The Chicago Syndicate: Mafia Legends

Wednesday, April 25, 2007

Mafia Legends

Friends of ours: Al Capone, Lucky Luciano, Bugsy Siegel

Biography Presents Mafia Legends is an iffy grab bag of Biography profiles on three of organized crime's most notorious gangsters: Al Capone, Lucky Luciano, and Bugsy Siegel. A bonus fourth disc, Mob Hitman comes from A&E's American Justice series. Quickly edited, with a nice selection of archival footage and stills, these glossy but essentially superficial bios certainly move well enough, and hit the highlights of these infamous mobsters. But there's a certain nagging sense of romanticism to two of the bios which makes this collection a questionable purchase.

There are quite a few genuine historians out there who have nothing but contempt for channels like The History Channel, A&E, and The Biography Channel – as I find out every time I praise one of their DVD box set releases. But I would imagine that most viewers of those channels and their programs understand that, as with all historical studies, interpretation of facts – and the crucial omission or inclusion of certain facts – largely determines the worth or value of such an exploration. Unlike the studied historians who may occasionally email me, chiding me for recommending series like Lost Worlds or Dogfights when even the tiniest factual errors are found, most viewers of Biography documentaries such as Biography Presents Mafia Legends understand that these are entertainments first, meant to gather an audience, and serious education second.

That being said, there still appears to be a slightly disingenuous slant to two of the docs presented here – Lucky Luciano and Bugsy Siegel – that make them less-than-stellar inclusions for this themed box set. Not being a big fan of romanticized tales of real-life thugs, criminals and murderers, the tone of Lucky Luciano and Bugsy Siegel left a somewhat bad taste in my mouth. It's not that the documentaries go out of their way to re-write history and say these psychotics were in reality good guys, but there's a persuasive feeling of almost grudging hero-worship, if you will, that illustrates a sloppy (and dishonest) approach to the filmmakers' (or the network who may have had final cut) vision.

While each documentary chronicles in full a wistful, almost fatalistic approach to these two vicious criminals, they spend almost no serious time chronicling their ugly crimes. Watching Lucky Luciano: Chairman of the Mob, one might get the notion that Lucky Luciano was really nothing more than a patriotic American businessman who helped keep the New York docks free of sabotage during WWII, and who gave the Army instructions on how to invade Italy safely – only to be "stabbed in the back" by the ungrateful U.S. government who deported him. Expert after expert testify to his brilliance and genius, while the documentary ends on a sad note, with Lucky's final, lonely days in exile in his fabulous Italian penthouse. The filmmakers even pull out a picture of Lucky with his dog to tug at your heartstrings – I guess if he was good to his dog, he was an okay guy, right? But almost no time is spent on the early part of his life, where he earned convictions for pimping, extortions, theft, and almost nothing is said about his role in numerous murders. As well, the dubious notion that Luciano "loved" this country above all else is put forth without any serious questions, such as perhaps, as some theorists believe, Luciano and the mob were behind the dock sabotages in the first place during WWII, and they used it as extortion against the government. As with almost any philanthropic endeavor that Luciano supported, it was usually to cover his illegal activities.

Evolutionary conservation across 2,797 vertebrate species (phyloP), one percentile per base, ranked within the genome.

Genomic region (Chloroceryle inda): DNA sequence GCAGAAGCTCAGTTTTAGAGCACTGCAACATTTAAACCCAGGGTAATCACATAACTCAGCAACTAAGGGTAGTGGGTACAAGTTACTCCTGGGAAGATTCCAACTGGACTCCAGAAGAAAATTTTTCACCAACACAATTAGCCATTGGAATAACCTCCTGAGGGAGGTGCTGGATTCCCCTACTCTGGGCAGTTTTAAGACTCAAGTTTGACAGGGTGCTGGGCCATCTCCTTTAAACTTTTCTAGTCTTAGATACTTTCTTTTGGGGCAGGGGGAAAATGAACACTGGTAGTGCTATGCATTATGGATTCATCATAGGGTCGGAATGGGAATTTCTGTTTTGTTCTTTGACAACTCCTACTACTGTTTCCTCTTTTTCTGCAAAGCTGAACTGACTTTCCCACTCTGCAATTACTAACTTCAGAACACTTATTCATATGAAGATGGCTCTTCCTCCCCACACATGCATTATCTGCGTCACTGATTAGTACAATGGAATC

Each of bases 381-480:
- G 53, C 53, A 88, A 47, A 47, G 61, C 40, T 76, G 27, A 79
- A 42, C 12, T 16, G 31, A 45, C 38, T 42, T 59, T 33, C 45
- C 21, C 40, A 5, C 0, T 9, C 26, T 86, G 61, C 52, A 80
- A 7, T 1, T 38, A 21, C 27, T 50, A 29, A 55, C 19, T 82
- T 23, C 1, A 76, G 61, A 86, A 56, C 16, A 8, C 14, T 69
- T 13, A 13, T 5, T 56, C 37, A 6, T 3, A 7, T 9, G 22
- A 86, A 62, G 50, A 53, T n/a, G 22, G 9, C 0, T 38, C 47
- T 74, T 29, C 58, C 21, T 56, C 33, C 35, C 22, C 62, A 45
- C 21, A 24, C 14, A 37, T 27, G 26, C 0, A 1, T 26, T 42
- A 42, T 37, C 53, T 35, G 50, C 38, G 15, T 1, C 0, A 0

Watching Bugsy Siegel, the same kind of romanticized approach is used, with Siegel coming off as some kind of starry-eyed dreamer who should be remembered as the "inventor" of Las Vegas, and not for the psychotic killer who terrified those around him. Again, almost no time is spent documenting the actual crimes that Siegel committed, including murder, extortion, white slavery, and assault, that earned him his place in organized crime. But plenty of time is spent discussing his sartorial splendor, his charm, his good looks, his Hollywood connections, his "epic" love affair with Virginia Hill, and of course, his dream of the Flamingo Hotel out in the desert. For all purposes, Bugsy Siegel may as well be a documentary on a movie star, and not a real-life vicious thug and criminal.

The other two documentaries fare much better here in the Biography Presents Mafia Legends box set. Al Capone: Scarface is brought in straight down the middle. It's factual, and dispassionate in showing not only the fame that came to Capone, but also the unrelenting violence and murderous impulses that led to his downfall. It doesn't sugar coat his life, and it certainly doesn't glamorize or romanticize it. Capone is portrayed as he was: a well-organized criminal who murdered and extorted his way to the top of an empire, and who died insane from the aftereffects of syphilis, contracted from one of the many prostitutes he frequented. It's a sobering, insightful look at a criminal who's received far more "fame" than he deserves – and almost all of that fame for the wrong reasons (the final shots of a gift store in Chicago, which has an audiotronic Al Capone, speaking like one of the Presidents in Disneyland's Hall of Presidents, is pretty mind-blowing after seeing what the guy was all about).